My grandfather, my dad and my Uncle Don worked all though that summer, pouring cement, threading pipe and tearing up those crates. My job was to straighten nails and tamp the concrete after it was placed, making sure there were no voids. Other members of the family came to visit and helped out some and other Veterans too, including a few who looked even worse than Uncle Don. It was a little bit like one of those science fiction stories I was just starting to read where everyone is working just as normal as can be except they looked a little strange and had their own language and were actually building a rocket to the moon, which wasn’t any crazier an idea than raising pigs in that climate. Pigs and chickens don’t sweat but we sure did. Most days it was over a hundred; once it got up to a hundred and twelve and the thermometer is in the shade on the back porch.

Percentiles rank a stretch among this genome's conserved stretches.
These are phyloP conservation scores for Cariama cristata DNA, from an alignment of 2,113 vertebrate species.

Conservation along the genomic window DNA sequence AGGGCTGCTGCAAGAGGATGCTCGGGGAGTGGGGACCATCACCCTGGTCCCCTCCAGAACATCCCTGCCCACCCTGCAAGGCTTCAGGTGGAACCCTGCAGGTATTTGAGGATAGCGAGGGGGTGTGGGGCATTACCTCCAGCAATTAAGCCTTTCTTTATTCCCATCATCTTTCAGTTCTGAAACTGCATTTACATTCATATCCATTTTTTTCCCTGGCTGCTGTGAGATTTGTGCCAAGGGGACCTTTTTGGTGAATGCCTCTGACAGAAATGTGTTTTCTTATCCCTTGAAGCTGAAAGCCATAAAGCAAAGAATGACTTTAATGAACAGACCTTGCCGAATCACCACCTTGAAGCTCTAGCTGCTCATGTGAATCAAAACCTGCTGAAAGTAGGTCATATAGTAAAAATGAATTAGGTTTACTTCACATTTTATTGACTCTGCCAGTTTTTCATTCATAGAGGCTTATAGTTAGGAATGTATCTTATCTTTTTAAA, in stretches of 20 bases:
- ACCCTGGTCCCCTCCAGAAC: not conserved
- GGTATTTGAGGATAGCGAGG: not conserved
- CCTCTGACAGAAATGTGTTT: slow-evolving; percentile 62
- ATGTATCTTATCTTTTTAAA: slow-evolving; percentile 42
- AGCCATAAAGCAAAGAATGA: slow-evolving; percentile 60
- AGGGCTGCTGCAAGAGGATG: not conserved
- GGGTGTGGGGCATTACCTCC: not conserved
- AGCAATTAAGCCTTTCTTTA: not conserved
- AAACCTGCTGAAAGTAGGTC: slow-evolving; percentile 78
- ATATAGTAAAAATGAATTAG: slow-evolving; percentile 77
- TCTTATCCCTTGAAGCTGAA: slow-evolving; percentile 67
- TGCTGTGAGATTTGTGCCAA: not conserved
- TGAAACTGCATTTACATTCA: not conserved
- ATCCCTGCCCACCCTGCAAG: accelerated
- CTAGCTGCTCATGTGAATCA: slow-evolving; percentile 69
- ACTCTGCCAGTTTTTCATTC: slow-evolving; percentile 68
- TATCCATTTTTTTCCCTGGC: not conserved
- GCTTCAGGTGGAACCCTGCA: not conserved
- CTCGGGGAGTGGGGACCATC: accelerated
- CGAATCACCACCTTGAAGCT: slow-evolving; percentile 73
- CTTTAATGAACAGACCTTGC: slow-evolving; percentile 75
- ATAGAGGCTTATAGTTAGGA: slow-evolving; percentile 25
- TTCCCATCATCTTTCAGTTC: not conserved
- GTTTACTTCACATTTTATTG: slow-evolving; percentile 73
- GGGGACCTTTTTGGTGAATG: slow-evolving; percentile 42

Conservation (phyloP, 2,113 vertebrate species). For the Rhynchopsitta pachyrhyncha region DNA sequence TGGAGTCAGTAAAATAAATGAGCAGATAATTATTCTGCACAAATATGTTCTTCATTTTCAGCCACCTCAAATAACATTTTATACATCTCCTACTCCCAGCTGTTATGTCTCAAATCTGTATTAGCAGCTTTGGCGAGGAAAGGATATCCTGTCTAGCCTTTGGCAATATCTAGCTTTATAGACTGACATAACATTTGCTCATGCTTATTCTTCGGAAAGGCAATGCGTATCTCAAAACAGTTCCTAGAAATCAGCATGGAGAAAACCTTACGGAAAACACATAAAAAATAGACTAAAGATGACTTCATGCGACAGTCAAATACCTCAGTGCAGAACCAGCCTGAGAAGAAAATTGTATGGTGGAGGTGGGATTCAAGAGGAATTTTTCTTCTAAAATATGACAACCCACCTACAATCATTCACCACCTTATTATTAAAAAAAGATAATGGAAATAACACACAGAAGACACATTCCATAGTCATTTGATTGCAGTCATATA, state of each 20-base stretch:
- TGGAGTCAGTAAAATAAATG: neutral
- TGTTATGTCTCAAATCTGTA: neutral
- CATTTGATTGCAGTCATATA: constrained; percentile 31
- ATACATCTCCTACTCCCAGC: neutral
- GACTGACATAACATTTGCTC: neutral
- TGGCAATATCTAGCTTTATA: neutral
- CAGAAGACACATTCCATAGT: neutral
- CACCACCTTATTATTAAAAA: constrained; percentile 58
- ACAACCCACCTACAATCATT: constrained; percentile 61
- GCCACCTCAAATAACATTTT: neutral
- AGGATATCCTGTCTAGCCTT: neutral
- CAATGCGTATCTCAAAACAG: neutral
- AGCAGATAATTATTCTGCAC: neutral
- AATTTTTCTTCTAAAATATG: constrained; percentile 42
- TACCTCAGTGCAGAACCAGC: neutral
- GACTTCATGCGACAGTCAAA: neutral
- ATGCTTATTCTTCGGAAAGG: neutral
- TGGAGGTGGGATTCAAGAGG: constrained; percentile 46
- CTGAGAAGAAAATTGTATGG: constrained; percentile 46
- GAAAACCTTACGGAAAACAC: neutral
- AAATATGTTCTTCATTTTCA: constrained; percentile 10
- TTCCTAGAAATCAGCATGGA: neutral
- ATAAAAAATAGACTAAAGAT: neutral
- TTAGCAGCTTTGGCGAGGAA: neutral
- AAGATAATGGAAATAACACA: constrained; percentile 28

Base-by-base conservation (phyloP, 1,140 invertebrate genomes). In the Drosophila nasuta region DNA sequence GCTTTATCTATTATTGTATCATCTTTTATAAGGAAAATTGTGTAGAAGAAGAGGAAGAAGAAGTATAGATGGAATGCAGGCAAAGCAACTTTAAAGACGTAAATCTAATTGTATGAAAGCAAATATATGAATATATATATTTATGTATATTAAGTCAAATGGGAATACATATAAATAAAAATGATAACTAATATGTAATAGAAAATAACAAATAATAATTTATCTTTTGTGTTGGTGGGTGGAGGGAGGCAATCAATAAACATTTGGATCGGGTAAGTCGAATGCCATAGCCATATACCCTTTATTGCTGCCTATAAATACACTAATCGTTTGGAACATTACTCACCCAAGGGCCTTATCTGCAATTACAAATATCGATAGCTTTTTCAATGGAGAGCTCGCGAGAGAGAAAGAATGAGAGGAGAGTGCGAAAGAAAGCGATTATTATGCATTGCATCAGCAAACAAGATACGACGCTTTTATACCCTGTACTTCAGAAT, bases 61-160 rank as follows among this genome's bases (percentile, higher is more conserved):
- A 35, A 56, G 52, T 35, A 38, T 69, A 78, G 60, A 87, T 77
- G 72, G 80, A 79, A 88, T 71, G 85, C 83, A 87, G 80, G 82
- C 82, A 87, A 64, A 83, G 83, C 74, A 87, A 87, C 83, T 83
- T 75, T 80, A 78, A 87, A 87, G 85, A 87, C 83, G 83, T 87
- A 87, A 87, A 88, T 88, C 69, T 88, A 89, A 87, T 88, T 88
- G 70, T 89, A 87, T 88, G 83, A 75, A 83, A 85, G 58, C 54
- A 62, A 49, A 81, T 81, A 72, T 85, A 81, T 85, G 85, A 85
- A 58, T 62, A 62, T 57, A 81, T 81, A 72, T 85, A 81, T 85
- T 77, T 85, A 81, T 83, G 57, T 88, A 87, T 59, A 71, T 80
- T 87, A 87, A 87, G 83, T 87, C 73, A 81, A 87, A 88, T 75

They ended up with four long open-sided sheds facing each other two-by-two, far enough apart so you could run the tractor between them on the one side to distribute the feed and go down the other side with the fresno to clear away the muck, which ended up there because the pens had concrete floors sloping that way, shaded by the sheds, with a dished out place that caught the water spray and acted like a pig swimming pool. Nobody had ever seen pig pens like that before. My dad said Uncle Don got the idea in the VA hospital, which gave me quite a scare until I understood what he meant.

After supper my dad would wander over to the airplanes and tinker with them. It took me a while to figure out that he was using pieces off all five to put one of them together. Dad had been in the service longer than Uncle Don but spent most of the war at the Douglas plant accepting airplanes for the Navy and didn’t have as many Veterans Points. He was waiting for the new quota to come out so he could go to college under the GI Bill, which he eventually did.